Touchstone Texts
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Touchstone Texts Touchstone Texts Document Transcript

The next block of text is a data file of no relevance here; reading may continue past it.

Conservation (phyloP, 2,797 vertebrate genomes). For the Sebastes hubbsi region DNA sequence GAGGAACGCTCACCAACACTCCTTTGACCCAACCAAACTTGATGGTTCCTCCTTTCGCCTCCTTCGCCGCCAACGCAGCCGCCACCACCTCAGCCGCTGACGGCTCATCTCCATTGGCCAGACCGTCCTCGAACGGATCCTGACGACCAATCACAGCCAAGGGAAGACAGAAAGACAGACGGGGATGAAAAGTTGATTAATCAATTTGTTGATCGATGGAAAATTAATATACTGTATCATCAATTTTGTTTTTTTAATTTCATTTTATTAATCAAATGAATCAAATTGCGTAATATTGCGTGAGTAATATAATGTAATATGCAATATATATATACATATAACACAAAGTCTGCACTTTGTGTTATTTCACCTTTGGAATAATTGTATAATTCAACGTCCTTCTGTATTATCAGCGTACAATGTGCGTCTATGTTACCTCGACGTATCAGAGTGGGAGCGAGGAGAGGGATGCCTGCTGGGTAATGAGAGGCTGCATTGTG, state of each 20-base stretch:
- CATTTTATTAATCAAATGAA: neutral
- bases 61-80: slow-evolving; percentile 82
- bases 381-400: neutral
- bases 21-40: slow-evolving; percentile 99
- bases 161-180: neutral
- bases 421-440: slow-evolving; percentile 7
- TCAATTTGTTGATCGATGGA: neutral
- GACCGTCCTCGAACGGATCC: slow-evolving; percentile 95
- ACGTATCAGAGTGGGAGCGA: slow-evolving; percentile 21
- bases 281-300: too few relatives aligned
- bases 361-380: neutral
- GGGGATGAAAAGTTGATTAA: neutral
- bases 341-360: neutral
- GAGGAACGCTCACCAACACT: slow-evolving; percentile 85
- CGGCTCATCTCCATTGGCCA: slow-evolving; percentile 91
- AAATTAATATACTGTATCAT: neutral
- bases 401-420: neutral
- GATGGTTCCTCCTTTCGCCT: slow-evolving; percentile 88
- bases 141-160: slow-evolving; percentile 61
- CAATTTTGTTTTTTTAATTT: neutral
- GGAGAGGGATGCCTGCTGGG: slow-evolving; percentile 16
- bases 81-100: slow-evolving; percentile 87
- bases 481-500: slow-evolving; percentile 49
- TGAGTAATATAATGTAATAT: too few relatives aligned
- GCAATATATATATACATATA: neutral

• TEACHIN TEACHING T TEACHING TEAC Touchstone Texts: Fertile TEACHING TIPS TEACHING TIPS Ground for Creativity TEACHING TIPS TEACHING TIPS Irma Sturgell ■ You find many things to teach in the text. A s a new teacher, I approached my first job like an artist facing a blank canvas—a little paraly- ■ You can imagine talking about the text for a very sis mixed with a healthy dose of youthful long time. TEACHING TIPS enthusiasm. How fortunate I was to have skilled col- ■ Your entire class can have access to the text. leagues mentor me. In those days, contagious creativity ■ Your students can read the text independently or TEACHING TIPS made teaching an exploration—simultaneously invig- with some support. orating and frightening. That was well before standards, TEACHING TIPS ■ The text is a little more sophisticated than the writing TEACHING TIPS state assessments, and relentless accountability. Curriculum was often teacher invented, limited more of your best students. by imagination, energy, and enthusiasm than by state ■ The text is written by a writer you trust. standards or the constraints of a mandated curriculum. ■ The text is a good example of a particular kind of Now, as standards drive curriculum, I miss those writing (genre). freewheeling days. Teachers may feel more like tech- ■ The text is of a genre you are studying. TEACHING TIPS nicians than artists, and, while excellent teaching can breathe life into a standardized curriculum, there is no Ray (1999) suggested using touchstone texts as excitement quite like that of a spontaneous lesson that TEACHING TIPS part of a teacher developed writing workshop and se- just works. lecting texts that TEACHING TIPS A little of that spontaneity came my way when my TEACHING TIPS ■ Have background information included principal asked me to spearhead a book-of-the-month project for our school: Each teacher would receive a ■ Have a writing concept that is interesting new book each month, or “touchstone text,” to use as a ■ Remind readers of other texts seed for reading and writing activities. As we built these ■ Are crafted with interesting structures classroom libraries, month-by-month, the principal ■ Are full of crafted ways with words hoped we would also expand our repertoire of writing TEACHING TIPS TEACHING TIPS ■ Are ones in which writers take risks models to encourage and support our writing lessons. There was no guide—no standard—for this project. TEACHING TIPS TEACHING TIPS Tending the Seedlings The Seeds TEACHING TIPS TEACHING TIPS The charge from my principal was simple—get the EACHING TIPS TEACHING TIPS The dictionary defines a touchstone as a test “of au- books, a new one each month, for every teacher in the thenticity or value” (American Heritage Dictionary, school and provide support for developing reading 1994). In his book Rose, Where Did You Get That Red? and writing lessons based on the books. I invited Koch (1990) shared a model for using great poetry as teachers and a parent to help select books, and we a touchstone for student poetry. His method was sim- set up a series of meetings to review lists. We looked ple; he shared poems he liked best, believing his en- for books that first engaged students as readers and thusiasm would inspire student writers. Nia (1999), then as writers. We wanted books that helped chil- following a similar line of thinking, proposed the fol- dren see how the text was written—how it was put to- lowing criteria for choosing a touchstone text: gether. We considered the calendar when choosing texts and sometimes made seasonal selections. Our lo- ■ You have read the text and you love it. cal independent bookstore shared new titles to get us ■ You and your students have talked about the text a started. As books were brought to the table, we read lot as readers first. and reacted with students’ eyes while considering our The Reading Teacher, 61(5), pp. 411–414 © 2008 International Reading Association DOI:10.1598/RT.61.5.5 ISSN: 0034-0561 print / 1936-2714 online 411